Explore Crete

Explore Crete

Crete may as well be a country on its own. Many people underestimate the size of this island – it’s much larger than any other Greek Island, and coming here means doing some heavy-duty planning. You’ll need at least five days to take in Crete properly. For many visitors, Crete quickly becomes their favourite destination. The island encompasses a bit of everything from every island: delicious food, cities, small Greek towns bordering the water, mountain landscapes, incredible ruins, and lots of fabulous beaches.

The Minoans, determined to have founded Europe’s first urban culture thousands of years before the Common Era, once dominated Crete. It was also the site of a huge German invasion during World War II, when New Zealanders, British, Australian, and Greek troops all fiercely tried to protect the island. With so much history and so much natural beauty, it’s no wonder there are so many unique things to see and do on Crete Island.

Places to Visit in Crete

  • Palace of Knossos
  • Heraklion Archaeological Museum
  • Chania Old Town
  • Samaria Gorge
  • Rethymno
  • Preveli Beach
  • Dikteon Cave
  • White Mountains
  • Phaistos

Unique Things to See and Do in Crete

  • Hike the 16-kilometre route through Samaria Gorge
  • Peruse the waterfront in Chania Old Town
  • Relax at one of the beaches
  • Eat at a Greek taverna by the sea
  • Go club hopping in Heraklion
  • Hike the Gorge of the Dead and visit the Minoan palace ruins

Crete Culture

There are many ways to experience Crete’s culture firsthand. Crete is a bit of a microcosm – it does its own thing sometimes, and is a little different from the rest of Greece. Its long and rich history dating back from the Minoans through to Roman, Turkish, and German occupation (and now modern-day democracy) means that culture here is as varied as the landscape.

One way to get in touch with Cretan culture is to learn its history by visiting its archaeological sites, of which there are plenty. The most impressive is the Palace of Knossos, a late Bronze Age settlement. Knossos was the capital of Minoan Crete, and is located just beyond Heraklion. There are some extremely fine frescoes left behind here. One particularly noteworthy piece is the depiction of the Minotaur. Another impressive ancient site that doesn’t get nearly as much tourist traffic is Phaistos, with the second largest palace complex after Knossos.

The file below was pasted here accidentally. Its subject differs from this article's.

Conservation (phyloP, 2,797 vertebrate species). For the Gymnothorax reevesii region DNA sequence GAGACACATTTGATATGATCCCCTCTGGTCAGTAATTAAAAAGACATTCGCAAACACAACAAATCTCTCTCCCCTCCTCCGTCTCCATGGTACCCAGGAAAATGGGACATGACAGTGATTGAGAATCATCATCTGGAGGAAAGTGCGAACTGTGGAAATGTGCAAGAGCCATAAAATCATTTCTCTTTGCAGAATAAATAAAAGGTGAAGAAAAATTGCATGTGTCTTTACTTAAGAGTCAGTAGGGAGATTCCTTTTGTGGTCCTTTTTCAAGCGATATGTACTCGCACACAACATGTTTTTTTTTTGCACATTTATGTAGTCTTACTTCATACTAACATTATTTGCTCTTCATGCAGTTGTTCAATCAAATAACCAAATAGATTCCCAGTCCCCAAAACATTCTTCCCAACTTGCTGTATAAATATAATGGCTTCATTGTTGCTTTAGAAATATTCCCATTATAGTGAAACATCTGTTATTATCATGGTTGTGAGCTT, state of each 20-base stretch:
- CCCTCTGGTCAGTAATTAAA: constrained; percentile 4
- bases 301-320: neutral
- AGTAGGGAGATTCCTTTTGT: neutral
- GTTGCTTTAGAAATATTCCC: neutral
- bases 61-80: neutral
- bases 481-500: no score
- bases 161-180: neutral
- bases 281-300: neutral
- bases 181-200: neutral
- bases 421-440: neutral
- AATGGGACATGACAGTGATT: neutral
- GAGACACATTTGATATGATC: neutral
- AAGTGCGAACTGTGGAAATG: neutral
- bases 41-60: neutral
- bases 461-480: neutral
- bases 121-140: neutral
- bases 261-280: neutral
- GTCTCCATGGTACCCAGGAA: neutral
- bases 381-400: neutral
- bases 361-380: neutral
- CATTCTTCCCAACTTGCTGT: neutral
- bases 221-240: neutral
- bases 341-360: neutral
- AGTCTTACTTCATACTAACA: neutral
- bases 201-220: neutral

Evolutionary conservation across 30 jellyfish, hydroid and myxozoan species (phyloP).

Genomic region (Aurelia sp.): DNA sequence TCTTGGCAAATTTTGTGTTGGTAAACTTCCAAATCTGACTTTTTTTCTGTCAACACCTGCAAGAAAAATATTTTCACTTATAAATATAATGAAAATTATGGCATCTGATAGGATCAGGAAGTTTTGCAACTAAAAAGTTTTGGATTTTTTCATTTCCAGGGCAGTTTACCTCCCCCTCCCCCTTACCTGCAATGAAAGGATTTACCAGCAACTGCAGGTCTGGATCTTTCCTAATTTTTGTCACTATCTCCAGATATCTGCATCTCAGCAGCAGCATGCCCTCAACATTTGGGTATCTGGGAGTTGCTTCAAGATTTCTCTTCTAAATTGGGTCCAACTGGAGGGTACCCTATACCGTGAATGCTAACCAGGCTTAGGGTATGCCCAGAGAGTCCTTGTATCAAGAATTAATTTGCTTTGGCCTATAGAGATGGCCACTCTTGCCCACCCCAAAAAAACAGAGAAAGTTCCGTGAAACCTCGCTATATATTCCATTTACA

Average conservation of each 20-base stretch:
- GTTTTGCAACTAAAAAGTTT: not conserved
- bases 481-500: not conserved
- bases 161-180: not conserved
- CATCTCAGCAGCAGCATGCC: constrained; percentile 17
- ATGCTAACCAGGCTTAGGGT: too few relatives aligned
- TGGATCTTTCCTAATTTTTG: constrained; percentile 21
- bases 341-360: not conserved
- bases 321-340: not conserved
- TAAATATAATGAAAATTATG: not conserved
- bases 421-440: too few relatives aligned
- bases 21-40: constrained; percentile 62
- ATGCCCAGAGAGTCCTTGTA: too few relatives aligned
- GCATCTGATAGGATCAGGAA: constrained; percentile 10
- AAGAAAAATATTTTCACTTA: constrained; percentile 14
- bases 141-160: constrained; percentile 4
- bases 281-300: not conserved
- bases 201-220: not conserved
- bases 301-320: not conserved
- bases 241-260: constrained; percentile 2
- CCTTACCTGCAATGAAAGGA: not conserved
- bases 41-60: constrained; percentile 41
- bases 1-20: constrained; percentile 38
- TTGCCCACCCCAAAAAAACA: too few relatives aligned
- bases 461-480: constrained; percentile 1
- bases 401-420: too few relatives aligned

The architecture around Crete is a good testament to the island’s cultural diversity. You’ll see Byzantine churches and monasteries, Venetian and Neoclassical buildings (especially in Chania), and even mosques. Cretans are great at celebrating life: music and traditional dance play an important role, and if you’re lucky enough to attend a festival or party, you’ll witness plenty of it.

Don’t pass up the opportunity to experience some small village life. Sure things may be less lively than in places like Chania or Heraklion, but you’ll see men enjoying frappe and raki while women crochet outside their homes, and you’ll likely be invited for a home cooked meal from a neighbour. Most of the population is Greek Orthodox, and if you get the chance to observe a religious holiday, you should. Some are celebrated quietly; others are subject to big colourful festivals. Name Days in particular are worth seeing. Orthodox Greeks observe their Name Day rather than their birthday!

Getting around Crete

You can fly into Crete, or you can take one of the many ferries that frequent the Greek islands. In bigger towns like Heraklion and Chania you’ll find public buses. In Heraklion, there are routes that will take you from the city to Knossos. There are also inter-city buses all around the island.

Taxis are readily available anywhere in Crete, but most are unmetered. It’s best to negotiate a fare before you get into the taxi. Ultimately, though, the best option is to hire a car. This way you can travel at leisure, and conveniently. Remember, Crete is BIG! Car rental prices vary, but if you’re not picky, you can get a decently priced vehicle.

Did you know…?

In the Odyssey of Homer, Crete was described as an island full of people from 90 different cities, and each city had its own language. Crete has always been diverse!

Did you ALSO know…?

Crete did not become a part of Greece until 1913.

Best time of year to travel to Crete

Unlike many of Greece’s islands that depend primarily on the tourism industry, Crete is a very self-sufficient island and there’s a large population that lives here year-round. Therefore, it’s one of the best islands to visit any time of year. Summers can get quite hot, but spring and fall are both mild. Winter can be chilly, but since Crete is located so far south, it’s warmer than most.

Even if you come in the summer, you won’t find things too congested with tourism. The island is big enough to withstand the influx of visitors, and you don’t have to go far to find a corner of tranquility to claim as your own.

Ready to plan your visit to Crete? Check out these popular guides and trips.


  • Manos

    Hello. You say there by that flag that Crete became part of Greece only in 1913! As history in general this is rather misguiding. Crete like all other regions of Greece has always been Greek. The case is that after the 1821 revolution of Greece against Turkish occupation, independance was gained gradually through the country. First was central Greece and afterwards other parts succeeded too. Last one was the Dodecanese islands only in 1948. Respectfully yours.

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